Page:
LBC’s recent activities include raising funds for Aga T-shirts that kids and adults can wear, in hopes that we can spread knowledge and pride about this unique crow species. The painting used for the T-shirt was created by artist, biologist and Corvid expert Jennifer Campbell-Smith. The painting depicts an adult Aga (foreground) and fledgling Aga (background). The adult is cracking open a hermit crab while the fledgling observes. The design surrounding the painting depicts some of the Aga’s common food items and also the Brown Tree Snake, the invasive species that resulted in the extirpation of the Aga (and other native birds) from Guam. Luckily the Brown Tree Snake is not present on Rota and with the help of the local community, we still have time to save the species. The Chamorro phrase at the top of the T-shirts translates to: “Make Rota Beautiful”, which a common motto of Rota island.


Of Jackdaws

A juvenile western jackdaw (Corvus monedula spermologus) is served water by some nice humans in Supetar, Croatia.

While jackdaws are still listed as in the genus Corvus (with other crows) in most literature, many workers argue that the two species of jackdaw (western, C. monedula, and daurian, C. dauuricus) should be in their own genus Coloeus.  Indeed, they have long been listed in the ‘sub-genus’ Coloeus and a 2007 paper looking at the genetic diversity, using mitochondrial DNA of certain species of corvids, supports the assertion that jackdaws should be in their own genus.  In fact, the International Ornithological Union and Birds of South Asia: The Ripley Guide by Rasmussen and Anderton both list them as genus Coloeus.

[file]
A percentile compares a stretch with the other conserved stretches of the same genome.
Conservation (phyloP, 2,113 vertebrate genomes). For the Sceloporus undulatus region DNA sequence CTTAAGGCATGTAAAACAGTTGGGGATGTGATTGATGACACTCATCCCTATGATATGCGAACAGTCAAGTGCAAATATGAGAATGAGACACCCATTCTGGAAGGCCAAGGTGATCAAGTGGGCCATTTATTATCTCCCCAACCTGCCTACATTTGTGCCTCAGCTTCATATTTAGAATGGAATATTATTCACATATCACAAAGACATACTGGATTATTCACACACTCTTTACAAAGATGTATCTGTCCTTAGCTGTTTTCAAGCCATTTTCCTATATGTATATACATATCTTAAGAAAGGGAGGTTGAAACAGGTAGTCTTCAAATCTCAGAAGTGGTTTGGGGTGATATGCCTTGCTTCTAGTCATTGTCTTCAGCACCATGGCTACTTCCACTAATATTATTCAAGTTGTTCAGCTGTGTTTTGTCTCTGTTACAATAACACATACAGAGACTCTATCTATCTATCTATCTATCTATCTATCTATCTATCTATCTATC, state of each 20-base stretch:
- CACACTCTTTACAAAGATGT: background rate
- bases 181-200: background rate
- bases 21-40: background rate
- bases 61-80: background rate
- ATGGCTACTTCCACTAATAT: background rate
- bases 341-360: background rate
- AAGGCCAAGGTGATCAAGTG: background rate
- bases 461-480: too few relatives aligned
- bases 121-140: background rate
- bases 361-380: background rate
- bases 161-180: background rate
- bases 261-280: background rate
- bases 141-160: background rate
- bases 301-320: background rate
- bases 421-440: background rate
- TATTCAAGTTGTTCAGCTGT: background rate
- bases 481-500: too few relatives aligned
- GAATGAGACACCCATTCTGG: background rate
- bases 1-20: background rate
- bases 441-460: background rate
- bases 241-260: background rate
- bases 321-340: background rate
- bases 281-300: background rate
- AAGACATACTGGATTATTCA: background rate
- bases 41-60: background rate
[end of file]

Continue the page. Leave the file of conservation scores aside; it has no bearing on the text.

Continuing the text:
Semantics aside, these small corvids have long been recognized as being morphologically distinct from the rest of the genus Corvus.  They are small (the smallest of genus Corvus) and very sociable; as evidenced by this video.  They are a common urban bird and thrive just as well in human dominated landscapes as they do in remote landscapes, like a number of other corvids.  However, jackdaws also differ from other crows in that they nest in crevices/holes, much to the distress of many a chimney-owner.

And while I’m on the topic of crows that are proposed as distinct from the others, another sub-genus, Corvultur, has been previously proposed for the fan-tailed raven (C. rhipidurus), white-necked raven (C. albicollis), and thick-billed raven (C. crassirostris) due to their close geographical relationship and unusually thick bills.  However, this division is not very robust, and a 2012 study placed white-necked and thick-billed ravens as closely related, but fan-taileds sorted out closer to pied crows (C. albus) and then common ravens (C. corax) and brown-necked ravens (C. ruficollis).  However, unlike the Corvultur, both jackdaw species still remained very distinct from the rest of genus Corvus, forming the most basal group.

All of that said…I hope you enjoy this video of a jackdaw getting a nice cool drink of water after coercing some primates into opening a bottle and pouring a cap-full for it.

(Preview image for this post by John Haslam from Dornoch, Scotland.)

Photo copyright Jolyon Troscianko

Regarding Tool Manufacture and New Caledonian Crows

I tend to leave incidental posts, responses to Tumblr posts, and Tumblr replies to the Tumblr incarnation of this blog, trying to keep this official space more for original content and longer posts.  However, this reply was lengthy enough and contained enough original material beyond the initial reply that I thought it would be good to post it here.

This comment is a reply to my correction of the source page for the incorrect NowYouKno “fact” on Tumblr.